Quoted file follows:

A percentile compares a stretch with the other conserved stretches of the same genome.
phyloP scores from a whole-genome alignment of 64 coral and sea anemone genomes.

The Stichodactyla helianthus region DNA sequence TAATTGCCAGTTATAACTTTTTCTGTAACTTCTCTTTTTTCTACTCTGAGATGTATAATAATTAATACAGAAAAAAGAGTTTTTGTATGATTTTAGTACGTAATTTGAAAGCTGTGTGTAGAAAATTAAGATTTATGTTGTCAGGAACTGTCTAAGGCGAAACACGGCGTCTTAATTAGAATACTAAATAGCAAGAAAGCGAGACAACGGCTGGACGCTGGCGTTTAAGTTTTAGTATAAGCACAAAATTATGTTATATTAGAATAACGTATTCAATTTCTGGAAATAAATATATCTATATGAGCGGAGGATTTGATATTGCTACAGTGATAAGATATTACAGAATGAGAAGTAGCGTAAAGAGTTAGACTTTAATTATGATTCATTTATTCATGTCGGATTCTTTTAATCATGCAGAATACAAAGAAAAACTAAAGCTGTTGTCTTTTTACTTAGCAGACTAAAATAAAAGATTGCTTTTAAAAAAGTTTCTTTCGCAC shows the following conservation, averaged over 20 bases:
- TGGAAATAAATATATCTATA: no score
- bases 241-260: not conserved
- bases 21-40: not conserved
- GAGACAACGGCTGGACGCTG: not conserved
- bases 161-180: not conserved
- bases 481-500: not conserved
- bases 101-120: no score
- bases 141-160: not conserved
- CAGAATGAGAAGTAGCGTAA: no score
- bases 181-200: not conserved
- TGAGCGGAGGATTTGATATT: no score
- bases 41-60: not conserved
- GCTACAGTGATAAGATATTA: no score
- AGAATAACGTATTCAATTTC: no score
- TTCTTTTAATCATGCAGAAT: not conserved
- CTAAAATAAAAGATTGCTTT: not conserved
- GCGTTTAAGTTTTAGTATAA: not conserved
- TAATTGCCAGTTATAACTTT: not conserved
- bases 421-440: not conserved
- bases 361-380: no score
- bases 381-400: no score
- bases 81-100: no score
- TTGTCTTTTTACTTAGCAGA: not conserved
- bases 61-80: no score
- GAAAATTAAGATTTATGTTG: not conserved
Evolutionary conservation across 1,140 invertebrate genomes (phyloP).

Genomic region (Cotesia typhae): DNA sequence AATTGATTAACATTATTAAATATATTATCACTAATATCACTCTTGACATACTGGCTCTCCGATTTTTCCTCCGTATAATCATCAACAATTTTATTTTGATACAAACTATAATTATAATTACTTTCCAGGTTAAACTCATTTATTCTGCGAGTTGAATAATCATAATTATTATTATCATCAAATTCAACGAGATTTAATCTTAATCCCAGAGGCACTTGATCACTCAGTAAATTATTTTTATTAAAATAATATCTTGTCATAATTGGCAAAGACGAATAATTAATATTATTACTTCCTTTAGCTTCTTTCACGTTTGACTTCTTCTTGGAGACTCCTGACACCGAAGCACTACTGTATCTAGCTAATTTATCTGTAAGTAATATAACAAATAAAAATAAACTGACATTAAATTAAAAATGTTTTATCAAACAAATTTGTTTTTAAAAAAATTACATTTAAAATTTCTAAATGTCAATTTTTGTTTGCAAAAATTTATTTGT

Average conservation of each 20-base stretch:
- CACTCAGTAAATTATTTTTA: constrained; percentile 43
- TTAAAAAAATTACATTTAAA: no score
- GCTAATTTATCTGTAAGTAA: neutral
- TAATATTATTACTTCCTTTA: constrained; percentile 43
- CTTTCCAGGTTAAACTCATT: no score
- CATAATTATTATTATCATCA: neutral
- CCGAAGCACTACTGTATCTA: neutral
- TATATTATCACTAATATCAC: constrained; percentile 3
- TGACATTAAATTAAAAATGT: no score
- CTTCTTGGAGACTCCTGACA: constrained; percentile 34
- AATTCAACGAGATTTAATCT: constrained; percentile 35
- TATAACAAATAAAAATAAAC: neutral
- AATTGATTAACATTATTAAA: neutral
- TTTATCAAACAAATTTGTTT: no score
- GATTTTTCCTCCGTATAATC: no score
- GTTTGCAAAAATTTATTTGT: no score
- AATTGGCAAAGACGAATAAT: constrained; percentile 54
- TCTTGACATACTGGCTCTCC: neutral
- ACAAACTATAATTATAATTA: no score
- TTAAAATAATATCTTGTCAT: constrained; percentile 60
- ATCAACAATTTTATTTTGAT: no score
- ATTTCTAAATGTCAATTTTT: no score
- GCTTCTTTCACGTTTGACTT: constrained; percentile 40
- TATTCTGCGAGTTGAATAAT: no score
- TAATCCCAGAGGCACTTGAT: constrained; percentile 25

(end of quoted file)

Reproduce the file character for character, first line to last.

A percentile compares a stretch with the other conserved stretches of the same genome.
phyloP scores from a whole-genome alignment of 64 coral and sea anemone genomes.

The Stichodactyla helianthus region DNA sequence TAATTGCCAGTTATAACTTTTTCTGTAACTTCTCTTTTTTCTACTCTGAGATGTATAATAATTAATACAGAAAAAAGAGTTTTTGTATGATTTTAGTACGTAATTTGAAAGCTGTGTGTAGAAAATTAAGATTTATGTTGTCAGGAACTGTCTAAGGCGAAACACGGCGTCTTAATTAGAATACTAAATAGCAAGAAAGCGAGACAACGGCTGGACGCTGGCGTTTAAGTTTTAGTATAAGCACAAAATTATGTTATATTAGAATAACGTATTCAATTTCTGGAAATAAATATATCTATATGAGCGGAGGATTTGATATTGCTACAGTGATAAGATATTACAGAATGAGAAGTAGCGTAAAGAGTTAGACTTTAATTATGATTCATTTATTCATGTCGGATTCTTTTAATCATGCAGAATACAAAGAAAAACTAAAGCTGTTGTCTTTTTACTTAGCAGACTAAAATAAAAGATTGCTTTTAAAAAAGTTTCTTTCGCAC shows the following conservation, averaged over 20 bases:
- TGGAAATAAATATATCTATA: no score
- bases 241-260: not conserved
- bases 21-40: not conserved
- GAGACAACGGCTGGACGCTG: not conserved
- bases 161-180: not conserved
- bases 481-500: not conserved
- bases 101-120: no score
- bases 141-160: not conserved
- CAGAATGAGAAGTAGCGTAA: no score
- bases 181-200: not conserved
- TGAGCGGAGGATTTGATATT: no score
- bases 41-60: not conserved
- GCTACAGTGATAAGATATTA: no score
- AGAATAACGTATTCAATTTC: no score
- TTCTTTTAATCATGCAGAAT: not conserved
- CTAAAATAAAAGATTGCTTT: not conserved
- GCGTTTAAGTTTTAGTATAA: not conserved
- TAATTGCCAGTTATAACTTT: not conserved
- bases 421-440: not conserved
- bases 361-380: no score
- bases 381-400: no score
- bases 81-100: no score
- TTGTCTTTTTACTTAGCAGA: not conserved
- bases 61-80: no score
- GAAAATTAAGATTTATGTTG: not conserved
Evolutionary conservation across 1,140 invertebrate genomes (phyloP).

Genomic region (Cotesia typhae): DNA sequence AATTGATTAACATTATTAAATATATTATCACTAATATCACTCTTGACATACTGGCTCTCCGATTTTTCCTCCGTATAATCATCAACAATTTTATTTTGATACAAACTATAATTATAATTACTTTCCAGGTTAAACTCATTTATTCTGCGAGTTGAATAATCATAATTATTATTATCATCAAATTCAACGAGATTTAATCTTAATCCCAGAGGCACTTGATCACTCAGTAAATTATTTTTATTAAAATAATATCTTGTCATAATTGGCAAAGACGAATAATTAATATTATTACTTCCTTTAGCTTCTTTCACGTTTGACTTCTTCTTGGAGACTCCTGACACCGAAGCACTACTGTATCTAGCTAATTTATCTGTAAGTAATATAACAAATAAAAATAAACTGACATTAAATTAAAAATGTTTTATCAAACAAATTTGTTTTTAAAAAAATTACATTTAAAATTTCTAAATGTCAATTTTTGTTTGCAAAAATTTATTTGT

Average conservation of each 20-base stretch:
- CACTCAGTAAATTATTTTTA: constrained; percentile 43
- TTAAAAAAATTACATTTAAA: no score
- GCTAATTTATCTGTAAGTAA: neutral
- TAATATTATTACTTCCTTTA: constrained; percentile 43
- CTTTCCAGGTTAAACTCATT: no score
- CATAATTATTATTATCATCA: neutral
- CCGAAGCACTACTGTATCTA: neutral
- TATATTATCACTAATATCAC: constrained; percentile 3
- TGACATTAAATTAAAAATGT: no score
- CTTCTTGGAGACTCCTGACA: constrained; percentile 34
- AATTCAACGAGATTTAATCT: constrained; percentile 35
- TATAACAAATAAAAATAAAC: neutral
- AATTGATTAACATTATTAAA: neutral
- TTTATCAAACAAATTTGTTT: no score
- GATTTTTCCTCCGTATAATC: no score
- GTTTGCAAAAATTTATTTGT: no score
- AATTGGCAAAGACGAATAAT: constrained; percentile 54
- TCTTGACATACTGGCTCTCC: neutral
- ACAAACTATAATTATAATTA: no score
- TTAAAATAATATCTTGTCAT: constrained; percentile 60
- ATCAACAATTTTATTTTGAT: no score
- ATTTCTAAATGTCAATTTTT: no score
- GCTTCTTTCACGTTTGACTT: constrained; percentile 40
- TATTCTGCGAGTTGAATAAT: no score
- TAATCCCAGAGGCACTTGAT: constrained; percentile 25